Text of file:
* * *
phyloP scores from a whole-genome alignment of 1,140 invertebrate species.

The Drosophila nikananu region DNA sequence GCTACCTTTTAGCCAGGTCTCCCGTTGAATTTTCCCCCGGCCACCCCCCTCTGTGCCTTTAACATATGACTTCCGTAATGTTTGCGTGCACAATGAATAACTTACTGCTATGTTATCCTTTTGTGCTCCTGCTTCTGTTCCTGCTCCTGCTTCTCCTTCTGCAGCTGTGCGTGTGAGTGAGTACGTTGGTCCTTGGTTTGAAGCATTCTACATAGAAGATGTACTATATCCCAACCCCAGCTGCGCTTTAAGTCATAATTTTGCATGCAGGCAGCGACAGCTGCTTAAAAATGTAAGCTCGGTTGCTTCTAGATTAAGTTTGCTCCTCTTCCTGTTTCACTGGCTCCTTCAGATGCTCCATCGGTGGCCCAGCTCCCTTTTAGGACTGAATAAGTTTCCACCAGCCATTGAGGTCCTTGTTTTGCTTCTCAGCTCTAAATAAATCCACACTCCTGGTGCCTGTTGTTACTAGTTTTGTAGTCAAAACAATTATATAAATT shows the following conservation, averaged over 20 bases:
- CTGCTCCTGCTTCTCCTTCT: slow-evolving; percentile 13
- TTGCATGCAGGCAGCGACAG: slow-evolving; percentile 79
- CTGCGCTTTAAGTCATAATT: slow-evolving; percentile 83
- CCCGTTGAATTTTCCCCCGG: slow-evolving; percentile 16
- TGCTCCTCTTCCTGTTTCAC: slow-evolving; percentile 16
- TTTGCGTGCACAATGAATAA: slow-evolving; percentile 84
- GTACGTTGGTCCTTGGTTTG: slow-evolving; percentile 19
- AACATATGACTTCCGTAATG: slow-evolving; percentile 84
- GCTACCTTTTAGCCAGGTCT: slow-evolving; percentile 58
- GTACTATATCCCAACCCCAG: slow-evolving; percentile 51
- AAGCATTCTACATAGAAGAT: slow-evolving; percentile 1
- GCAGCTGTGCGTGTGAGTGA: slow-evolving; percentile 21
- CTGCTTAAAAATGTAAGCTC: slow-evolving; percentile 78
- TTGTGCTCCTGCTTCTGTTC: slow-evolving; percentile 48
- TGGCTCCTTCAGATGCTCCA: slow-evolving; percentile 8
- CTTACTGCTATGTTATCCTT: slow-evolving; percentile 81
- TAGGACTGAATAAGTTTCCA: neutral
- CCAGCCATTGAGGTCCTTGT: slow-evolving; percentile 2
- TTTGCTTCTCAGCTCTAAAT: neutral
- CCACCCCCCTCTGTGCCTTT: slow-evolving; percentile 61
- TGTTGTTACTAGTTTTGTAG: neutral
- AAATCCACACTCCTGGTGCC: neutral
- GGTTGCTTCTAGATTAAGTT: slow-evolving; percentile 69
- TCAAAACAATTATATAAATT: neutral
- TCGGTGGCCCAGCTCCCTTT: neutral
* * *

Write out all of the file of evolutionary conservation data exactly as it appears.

phyloP scores from a whole-genome alignment of 1,140 invertebrate species.

The Drosophila nikananu region DNA sequence GCTACCTTTTAGCCAGGTCTCCCGTTGAATTTTCCCCCGGCCACCCCCCTCTGTGCCTTTAACATATGACTTCCGTAATGTTTGCGTGCACAATGAATAACTTACTGCTATGTTATCCTTTTGTGCTCCTGCTTCTGTTCCTGCTCCTGCTTCTCCTTCTGCAGCTGTGCGTGTGAGTGAGTACGTTGGTCCTTGGTTTGAAGCATTCTACATAGAAGATGTACTATATCCCAACCCCAGCTGCGCTTTAAGTCATAATTTTGCATGCAGGCAGCGACAGCTGCTTAAAAATGTAAGCTCGGTTGCTTCTAGATTAAGTTTGCTCCTCTTCCTGTTTCACTGGCTCCTTCAGATGCTCCATCGGTGGCCCAGCTCCCTTTTAGGACTGAATAAGTTTCCACCAGCCATTGAGGTCCTTGTTTTGCTTCTCAGCTCTAAATAAATCCACACTCCTGGTGCCTGTTGTTACTAGTTTTGTAGTCAAAACAATTATATAAATT shows the following conservation, averaged over 20 bases:
- CTGCTCCTGCTTCTCCTTCT: slow-evolving; percentile 13
- TTGCATGCAGGCAGCGACAG: slow-evolving; percentile 79
- CTGCGCTTTAAGTCATAATT: slow-evolving; percentile 83
- CCCGTTGAATTTTCCCCCGG: slow-evolving; percentile 16
- TGCTCCTCTTCCTGTTTCAC: slow-evolving; percentile 16
- TTTGCGTGCACAATGAATAA: slow-evolving; percentile 84
- GTACGTTGGTCCTTGGTTTG: slow-evolving; percentile 19
- AACATATGACTTCCGTAATG: slow-evolving; percentile 84
- GCTACCTTTTAGCCAGGTCT: slow-evolving; percentile 58
- GTACTATATCCCAACCCCAG: slow-evolving; percentile 51
- AAGCATTCTACATAGAAGAT: slow-evolving; percentile 1
- GCAGCTGTGCGTGTGAGTGA: slow-evolving; percentile 21
- CTGCTTAAAAATGTAAGCTC: slow-evolving; percentile 78
- TTGTGCTCCTGCTTCTGTTC: slow-evolving; percentile 48
- TGGCTCCTTCAGATGCTCCA: slow-evolving; percentile 8
- CTTACTGCTATGTTATCCTT: slow-evolving; percentile 81
- TAGGACTGAATAAGTTTCCA: neutral
- CCAGCCATTGAGGTCCTTGT: slow-evolving; percentile 2
- TTTGCTTCTCAGCTCTAAAT: neutral
- CCACCCCCCTCTGTGCCTTT: slow-evolving; percentile 61
- TGTTGTTACTAGTTTTGTAG: neutral
- AAATCCACACTCCTGGTGCC: neutral
- GGTTGCTTCTAGATTAAGTT: slow-evolving; percentile 69
- TCAAAACAATTATATAAATT: neutral
- TCGGTGGCCCAGCTCCCTTT: neutral